Roche’s mobile cobas b 123 POC system is a critical care analyzer that enables medical professionals to make informed, effective decisions directly at the point of care.
Fine-tuning the tools of quality health care
Roche provides biosensors that allow health care professionals to get bedside readings of the quality of a patient’s blood. JMP® statistical discovery software helps Roche produce more finely tuned devices.
|Challenge||Perfect the production of diagnostic biosensors.|
|Solution||Roche engineers use a wide range of JMP tools to expedite research by optimizing processes and enhancing productivity.|
|Results||Roche is placing increasingly sophisticated tools into the hands of health care professionals.|
Raghavendran Swaminathan was trained as an engineer – he has a master’s degree in microsystems engineering and microelectronics – so he learned the fundamentals of statistical analysis.
Today Swaminathan works as a Senior Process Development Engineer in the diagnostics division of Roche Diagnostics International in Rotkreuz, Switzerland. And his work very much involves statistics, beyond the basics: ANOVA, regression, means comparison, screening effects, design of experiments and more. The broadening of his knowledge on such things has come on the job, in the school of JMP.
JMP® statistical discovery software is a fundamental tool in Swaminathan’s work, which involves fine-tuning the production of diagnostic biosensors. These biosensors allow health care professionals to gain access to more information more quickly, in many cases right at a patient’s bedside.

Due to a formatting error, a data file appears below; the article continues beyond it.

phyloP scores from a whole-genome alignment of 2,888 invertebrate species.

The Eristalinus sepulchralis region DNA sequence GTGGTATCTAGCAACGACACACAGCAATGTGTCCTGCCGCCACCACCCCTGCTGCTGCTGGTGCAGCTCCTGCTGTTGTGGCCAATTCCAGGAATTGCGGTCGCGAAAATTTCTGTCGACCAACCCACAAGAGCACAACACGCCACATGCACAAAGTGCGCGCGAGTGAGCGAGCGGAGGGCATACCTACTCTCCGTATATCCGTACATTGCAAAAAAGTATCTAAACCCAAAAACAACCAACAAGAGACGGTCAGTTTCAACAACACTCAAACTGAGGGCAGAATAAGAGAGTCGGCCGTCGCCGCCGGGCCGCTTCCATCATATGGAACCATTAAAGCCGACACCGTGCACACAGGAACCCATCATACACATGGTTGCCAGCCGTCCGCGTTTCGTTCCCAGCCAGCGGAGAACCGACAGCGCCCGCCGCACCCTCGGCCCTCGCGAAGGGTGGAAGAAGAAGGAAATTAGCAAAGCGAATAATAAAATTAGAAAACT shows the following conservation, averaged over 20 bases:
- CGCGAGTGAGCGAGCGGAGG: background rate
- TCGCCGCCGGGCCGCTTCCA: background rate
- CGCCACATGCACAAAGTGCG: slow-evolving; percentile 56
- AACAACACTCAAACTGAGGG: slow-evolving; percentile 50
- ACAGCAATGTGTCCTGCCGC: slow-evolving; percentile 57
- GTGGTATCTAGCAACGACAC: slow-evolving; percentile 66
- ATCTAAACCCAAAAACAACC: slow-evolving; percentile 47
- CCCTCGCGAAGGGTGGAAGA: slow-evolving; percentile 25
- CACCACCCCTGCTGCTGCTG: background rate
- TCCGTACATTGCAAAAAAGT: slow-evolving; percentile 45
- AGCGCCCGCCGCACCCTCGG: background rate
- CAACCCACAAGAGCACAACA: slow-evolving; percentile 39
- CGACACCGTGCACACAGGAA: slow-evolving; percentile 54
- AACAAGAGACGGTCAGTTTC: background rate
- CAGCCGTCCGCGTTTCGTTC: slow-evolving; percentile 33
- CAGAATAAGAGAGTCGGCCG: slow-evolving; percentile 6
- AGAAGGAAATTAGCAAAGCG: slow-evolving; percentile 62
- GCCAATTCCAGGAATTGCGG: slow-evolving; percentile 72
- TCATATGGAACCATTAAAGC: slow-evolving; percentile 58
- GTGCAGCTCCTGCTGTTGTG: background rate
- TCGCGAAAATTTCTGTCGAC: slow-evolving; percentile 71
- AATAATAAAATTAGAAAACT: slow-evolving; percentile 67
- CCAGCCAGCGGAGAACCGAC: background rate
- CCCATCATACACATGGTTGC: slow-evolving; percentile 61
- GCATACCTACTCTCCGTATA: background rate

Previewing data with JMP Query Builder
One such device is Roche’s cobas b 123 point-of-care system, a biosensor used by hospitals to measure blood gases; electrolytes, such as potassium, sodium and calcium; and metabolites, including glucose and lactate. The cobas b 123 is a tabletop device that involves 22 screen printing steps and 16 dispensing steps. With a single click, it provides information on the quality of a patient’s blood.
The objective of Swaminathan’s work on the cobas b 123 is to establish key performance indicators in the production process. He and his team are using JMP. They define and document SQL queries with which they can obtain data from the manufacturing execution system. They then connect with JMP Query Builder and analyze the data.
“It’s very helpful to be able to have an early look at the data so that we can react right away if there are any issues,” Swaminathan says. “The production process is highly complex, and the sensor performance is dependent on many parameters, such as screen-printing thickness, dispense volume, drying temperature, storage conditions, the time interval between processes, material properties.”
Understanding the interaction between those parameters is a challenge. “Right now, we’re working on a data model to judge the sensor performance based on our hypotheses and the interaction between them. We use JMP to make the model and to predict the sensor performance.”
Stepping up to JMP, accelerating productivity